Reason is 45-year old magazine, traditionally promoting the libertarian cause, which has published a lot of thoughtful and compelling work over the years.  It has a large following of readers, of which I have included myself for some time.  Yet, it seems that there is a faction of the staff that is promoting a contentious view of “liberty” when it comes to certain topics regarding science.  One blogger, with the consent of a sympathetic editing staff, is so adamant about promoting the consensus of mainstream scientists that he believe that it should be mandatory for all.

Police State USA will attempt to expose these dubious arguments and set the record straight about libertarianism.

Ideas So Good They Have to be Mandatory

Ronald Bailey, the self-described “science correspondent,” recently wrote a piece which has raised a lot of eyebrows, titled: Refusing Vaccination Puts Others At Risk: A Pragmatic Argument for Coercive Vaccination.   He goes on to argue in no uncertain terms that he not only believes that coerced medicine is libertarian, but that there is no libertarian argument for declining a vaccine.

Bailey’s article is heavy on irrelevant statistics and light on actual libertarian arguments.  The article, which asserts that liberty is incompatible with vaccine refusal, can be condensed into the following three sentences; the only places that liberty is mentioned at all:

Oliver Wendell Holmes articulated a good libertarian principle when he said, “The right to swing my fist ends where the other man’s nose begins.”…. To borrow Holmes’ metaphor, people who refuse vaccination are asserting that they have a right to “swing” their microbes at other people. There is no principled libertarian case for their free-riding refusal to take responsibility for their own microbes.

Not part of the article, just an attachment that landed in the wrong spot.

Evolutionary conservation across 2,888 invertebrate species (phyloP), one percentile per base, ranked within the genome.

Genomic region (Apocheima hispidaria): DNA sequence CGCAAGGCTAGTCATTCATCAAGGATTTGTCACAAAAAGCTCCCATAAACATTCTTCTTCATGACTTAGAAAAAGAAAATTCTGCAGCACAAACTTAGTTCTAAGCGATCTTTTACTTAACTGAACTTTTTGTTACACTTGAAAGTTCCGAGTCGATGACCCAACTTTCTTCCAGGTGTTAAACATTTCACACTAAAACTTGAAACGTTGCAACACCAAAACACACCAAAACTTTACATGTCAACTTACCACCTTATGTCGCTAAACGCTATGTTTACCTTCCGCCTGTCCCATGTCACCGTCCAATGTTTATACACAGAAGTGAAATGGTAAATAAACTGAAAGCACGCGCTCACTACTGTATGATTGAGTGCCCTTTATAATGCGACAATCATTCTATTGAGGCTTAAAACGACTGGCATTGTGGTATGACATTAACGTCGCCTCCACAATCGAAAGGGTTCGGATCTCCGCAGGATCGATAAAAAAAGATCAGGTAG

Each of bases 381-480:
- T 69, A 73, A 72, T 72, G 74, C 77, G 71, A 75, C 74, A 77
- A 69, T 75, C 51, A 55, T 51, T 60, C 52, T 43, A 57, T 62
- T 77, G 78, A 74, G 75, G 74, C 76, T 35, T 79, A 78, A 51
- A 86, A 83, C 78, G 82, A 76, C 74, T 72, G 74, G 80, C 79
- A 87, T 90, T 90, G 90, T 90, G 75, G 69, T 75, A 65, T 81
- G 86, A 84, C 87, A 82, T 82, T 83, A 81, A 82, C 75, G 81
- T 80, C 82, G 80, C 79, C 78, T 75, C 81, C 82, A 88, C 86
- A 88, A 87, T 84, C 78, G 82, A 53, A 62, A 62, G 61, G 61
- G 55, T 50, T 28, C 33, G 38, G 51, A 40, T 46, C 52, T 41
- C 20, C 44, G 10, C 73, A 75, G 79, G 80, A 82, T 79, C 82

No Principled Libertarian Case?

The slogan “Free Minds and Free Markets” is repeated all over Reason’s website as well as printed on the cover of every issue.  However, Bailey’s article had violated this principle before the body of the article even began.  There is no way “coercive vaccination” or coercive anything can be reconciled with a free and voluntary market system.

Coercion implies that some consequences exist for refusing to comply; a threat of force.  Coercion and force are anathema to a free market.  A government pushing, promoting, advertising, selling, subsidizing, and worst of all mandating commercial products is exactly what creates a manipulated (not free!) market.  Using government to bolster one technology and intimidate those who disagree is destructive to the very fabric of free competition and choice.  This is corporatism, the type of influence is what Reason usually condemns.  A free market would allow technology to stand on its own without help or hindrance.  The departure from principle is quite bizarre.

Bailey can’t be unaware of free markets, can he?  One can only assume that he has a flawed understanding of free markets or that he willfully chooses to violate the free market in pursuit of his alternative agenda.  But the implications of such a flawed doctrine don’t end there.

Collectivism Versus Individuality